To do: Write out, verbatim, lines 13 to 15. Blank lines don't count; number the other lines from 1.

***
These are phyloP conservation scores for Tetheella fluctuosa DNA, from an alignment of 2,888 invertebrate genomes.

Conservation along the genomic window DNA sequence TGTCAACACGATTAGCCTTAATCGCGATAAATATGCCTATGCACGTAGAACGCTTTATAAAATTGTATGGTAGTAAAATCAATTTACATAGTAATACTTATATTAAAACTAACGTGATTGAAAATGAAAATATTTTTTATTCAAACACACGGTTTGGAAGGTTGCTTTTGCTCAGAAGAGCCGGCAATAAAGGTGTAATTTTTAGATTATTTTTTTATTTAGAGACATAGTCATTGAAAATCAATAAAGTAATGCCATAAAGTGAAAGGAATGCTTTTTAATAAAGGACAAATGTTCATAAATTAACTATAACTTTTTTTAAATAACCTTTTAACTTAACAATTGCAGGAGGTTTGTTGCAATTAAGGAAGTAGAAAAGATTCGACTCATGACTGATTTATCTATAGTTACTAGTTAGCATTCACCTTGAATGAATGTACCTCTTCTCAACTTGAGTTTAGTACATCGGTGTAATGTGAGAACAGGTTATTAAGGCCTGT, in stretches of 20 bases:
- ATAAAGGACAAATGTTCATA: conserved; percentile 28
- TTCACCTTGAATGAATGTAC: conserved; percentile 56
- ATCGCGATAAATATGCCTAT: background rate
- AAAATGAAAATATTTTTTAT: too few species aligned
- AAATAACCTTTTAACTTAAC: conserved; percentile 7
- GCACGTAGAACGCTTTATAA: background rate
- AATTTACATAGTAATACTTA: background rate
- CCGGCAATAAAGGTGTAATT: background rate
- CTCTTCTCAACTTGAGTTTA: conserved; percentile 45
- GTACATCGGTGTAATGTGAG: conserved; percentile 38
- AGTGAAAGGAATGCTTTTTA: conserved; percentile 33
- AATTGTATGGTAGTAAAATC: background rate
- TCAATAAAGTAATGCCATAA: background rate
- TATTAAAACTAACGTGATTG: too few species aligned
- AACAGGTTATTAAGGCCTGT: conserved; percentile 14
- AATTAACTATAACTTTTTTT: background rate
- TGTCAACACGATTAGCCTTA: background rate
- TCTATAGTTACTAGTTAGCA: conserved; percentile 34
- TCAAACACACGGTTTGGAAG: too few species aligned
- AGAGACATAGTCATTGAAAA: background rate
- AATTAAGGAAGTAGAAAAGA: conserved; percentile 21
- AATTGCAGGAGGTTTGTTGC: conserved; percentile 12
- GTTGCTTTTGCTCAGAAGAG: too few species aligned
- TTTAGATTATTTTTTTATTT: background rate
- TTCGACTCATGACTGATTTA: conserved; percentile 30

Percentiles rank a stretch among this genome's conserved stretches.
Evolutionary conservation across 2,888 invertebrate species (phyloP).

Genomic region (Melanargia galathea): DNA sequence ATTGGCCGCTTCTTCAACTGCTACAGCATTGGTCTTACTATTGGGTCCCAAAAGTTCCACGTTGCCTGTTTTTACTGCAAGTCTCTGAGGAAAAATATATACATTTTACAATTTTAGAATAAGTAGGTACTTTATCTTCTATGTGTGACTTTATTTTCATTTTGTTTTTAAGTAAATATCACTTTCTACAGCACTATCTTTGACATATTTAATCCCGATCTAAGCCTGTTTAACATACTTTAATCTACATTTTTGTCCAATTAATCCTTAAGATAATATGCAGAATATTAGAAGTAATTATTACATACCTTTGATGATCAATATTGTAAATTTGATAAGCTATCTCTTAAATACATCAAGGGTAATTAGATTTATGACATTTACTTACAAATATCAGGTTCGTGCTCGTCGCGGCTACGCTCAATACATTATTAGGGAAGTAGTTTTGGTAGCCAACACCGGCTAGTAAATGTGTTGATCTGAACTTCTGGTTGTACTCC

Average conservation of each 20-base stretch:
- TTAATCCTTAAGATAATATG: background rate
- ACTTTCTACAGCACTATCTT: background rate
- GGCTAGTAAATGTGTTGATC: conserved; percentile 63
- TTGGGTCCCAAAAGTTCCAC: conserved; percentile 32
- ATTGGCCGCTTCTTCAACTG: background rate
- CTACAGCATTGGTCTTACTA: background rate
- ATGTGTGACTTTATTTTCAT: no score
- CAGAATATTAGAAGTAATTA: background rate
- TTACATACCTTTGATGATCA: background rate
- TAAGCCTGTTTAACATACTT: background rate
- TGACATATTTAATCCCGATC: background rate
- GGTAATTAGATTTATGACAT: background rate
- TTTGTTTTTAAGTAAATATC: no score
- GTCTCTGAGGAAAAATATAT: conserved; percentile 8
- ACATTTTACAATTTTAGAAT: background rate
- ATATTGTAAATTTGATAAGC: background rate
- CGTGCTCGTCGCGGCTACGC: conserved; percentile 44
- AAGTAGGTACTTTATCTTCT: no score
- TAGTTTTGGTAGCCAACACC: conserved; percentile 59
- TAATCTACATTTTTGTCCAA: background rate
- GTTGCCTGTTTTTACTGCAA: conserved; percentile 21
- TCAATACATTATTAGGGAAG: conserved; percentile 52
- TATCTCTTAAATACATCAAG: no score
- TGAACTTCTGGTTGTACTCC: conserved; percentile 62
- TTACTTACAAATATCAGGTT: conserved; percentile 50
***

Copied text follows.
- AGTGAAAGGAATGCTTTTTA: conserved; percentile 33
- AATTGTATGGTAGTAAAATC: background rate
- TCAATAAAGTAATGCCATAA: background rate